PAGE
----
"So the Earth King did the only thing he could think to do: he sank the city into the ground and buried it, so when the firebenders came, they found nothing but a great expanse of barren rock. And you stayed there, on top of us, waiting for us to come out of our hole in the ground, like rats. And you waited and waited, and the months passed, and we lived under ground. And we ate the grain in reserve, and then we ate the animals, until there was nothing left to eat in the buried city—"
Zuko didn't know it, but all the blood had gone from his face and his hands, indeed, his whole body was shaking. He didn't want her to finish. He wanted to kill her before she could finish, but he was frozen and couldn't move.
"—except the people of Ba Sing Se. We ate the dead, and then we killed the infirm and ate them too. And my mother—she was sick…"
Zuko had been suppressing the urge to vomit for hours. Finally he forgot himself and heaved up the contents of his stomach. When he'd worked through the last drop of bitter bile he looked up, trembling, at Jin who was crumpled on the ground sobbing. He reached out for her, but then held his hand back. He was afraid to touch her. He looked up at his men. None of them would do, and his eyes turned to Lao Bei Fong's men. "You," he said, pointing to the plainest-looking guard, "pick her up, gently¸ and carry her to my ship with us, and if she's harmed, I'll have your head for that."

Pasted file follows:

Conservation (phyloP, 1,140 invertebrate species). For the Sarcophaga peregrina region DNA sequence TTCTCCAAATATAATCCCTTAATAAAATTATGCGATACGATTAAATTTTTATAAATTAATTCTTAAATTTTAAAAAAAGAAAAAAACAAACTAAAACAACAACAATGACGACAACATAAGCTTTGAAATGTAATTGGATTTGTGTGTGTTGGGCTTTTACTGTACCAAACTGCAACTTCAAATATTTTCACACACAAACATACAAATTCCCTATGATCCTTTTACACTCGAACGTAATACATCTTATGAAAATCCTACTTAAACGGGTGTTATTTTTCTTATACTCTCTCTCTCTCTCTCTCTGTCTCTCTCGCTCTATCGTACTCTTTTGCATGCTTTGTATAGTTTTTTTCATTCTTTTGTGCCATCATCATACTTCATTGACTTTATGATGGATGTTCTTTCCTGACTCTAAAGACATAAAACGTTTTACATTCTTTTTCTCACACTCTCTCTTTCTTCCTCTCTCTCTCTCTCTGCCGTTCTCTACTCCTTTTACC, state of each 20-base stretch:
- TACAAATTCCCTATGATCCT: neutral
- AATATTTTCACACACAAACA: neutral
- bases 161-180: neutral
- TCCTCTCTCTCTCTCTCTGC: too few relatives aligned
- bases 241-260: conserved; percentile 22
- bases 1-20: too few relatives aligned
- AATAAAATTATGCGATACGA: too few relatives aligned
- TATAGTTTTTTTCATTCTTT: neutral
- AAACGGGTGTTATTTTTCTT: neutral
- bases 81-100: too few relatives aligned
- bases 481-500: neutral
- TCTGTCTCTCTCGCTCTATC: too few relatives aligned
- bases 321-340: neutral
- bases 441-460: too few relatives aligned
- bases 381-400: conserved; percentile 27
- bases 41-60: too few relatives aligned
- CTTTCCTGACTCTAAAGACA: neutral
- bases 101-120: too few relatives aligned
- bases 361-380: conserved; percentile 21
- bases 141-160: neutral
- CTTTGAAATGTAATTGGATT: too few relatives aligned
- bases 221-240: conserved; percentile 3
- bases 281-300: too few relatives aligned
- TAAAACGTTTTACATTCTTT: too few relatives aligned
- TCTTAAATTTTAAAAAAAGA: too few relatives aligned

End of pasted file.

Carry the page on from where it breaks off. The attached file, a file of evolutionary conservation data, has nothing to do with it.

The minute they were out to sea, Zuko ordered them to take Toph out of the box and treat her well. He told the captain to make sure she had dried clothes, her mother had hurriedly provided a trousseau, so at least she would have comfortable clothes befitting a lady of her station, even if Zuko knew full well she was comfortable in peasant's garb.
When everything requiring his immediate attention was done, he ran to his quarters, slammed the door, locked it, and sank down to the steel floor. He was trembling and would have vomited, except he did not have anything in his stomach to throw up. In private, he let the tears flow and held himself as a tight ball against the wall.
He couldn't do this. He didn't want to do this. He didn't want to boil little girls alive or make pretty women eat their mothers. He didn't mind for the world to curse his name, but he did mind if they did it justly.